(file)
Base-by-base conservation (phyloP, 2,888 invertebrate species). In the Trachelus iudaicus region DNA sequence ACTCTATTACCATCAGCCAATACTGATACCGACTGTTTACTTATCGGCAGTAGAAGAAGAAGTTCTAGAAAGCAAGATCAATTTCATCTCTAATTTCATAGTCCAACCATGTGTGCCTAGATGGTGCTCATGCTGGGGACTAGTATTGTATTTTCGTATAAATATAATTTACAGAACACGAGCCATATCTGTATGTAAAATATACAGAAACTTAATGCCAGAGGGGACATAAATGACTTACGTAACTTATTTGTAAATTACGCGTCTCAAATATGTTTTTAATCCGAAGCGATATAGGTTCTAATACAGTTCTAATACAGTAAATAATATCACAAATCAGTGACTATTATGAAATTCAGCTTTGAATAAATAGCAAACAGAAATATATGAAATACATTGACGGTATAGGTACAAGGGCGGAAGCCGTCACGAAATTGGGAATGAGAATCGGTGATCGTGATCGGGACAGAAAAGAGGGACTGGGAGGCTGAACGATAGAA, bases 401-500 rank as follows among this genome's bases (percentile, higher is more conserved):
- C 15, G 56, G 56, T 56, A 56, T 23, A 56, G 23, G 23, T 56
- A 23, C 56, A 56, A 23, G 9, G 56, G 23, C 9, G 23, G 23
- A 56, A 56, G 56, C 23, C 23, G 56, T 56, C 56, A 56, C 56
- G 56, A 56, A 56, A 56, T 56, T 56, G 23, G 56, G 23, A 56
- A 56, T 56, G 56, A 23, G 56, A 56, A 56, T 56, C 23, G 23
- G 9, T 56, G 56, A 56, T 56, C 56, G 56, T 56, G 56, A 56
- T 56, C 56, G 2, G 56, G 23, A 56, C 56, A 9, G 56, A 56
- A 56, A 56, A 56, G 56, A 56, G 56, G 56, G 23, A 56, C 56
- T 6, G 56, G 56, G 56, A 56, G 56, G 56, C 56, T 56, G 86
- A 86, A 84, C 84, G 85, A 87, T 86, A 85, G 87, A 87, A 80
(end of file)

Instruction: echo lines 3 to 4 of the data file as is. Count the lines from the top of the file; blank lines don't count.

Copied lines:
- A 23, C 56, A 56, A 23, G 9, G 56, G 23, C 9, G 23, G 23
- A 56, A 56, G 56, C 23, C 23, G 56, T 56, C 56, A 56, C 56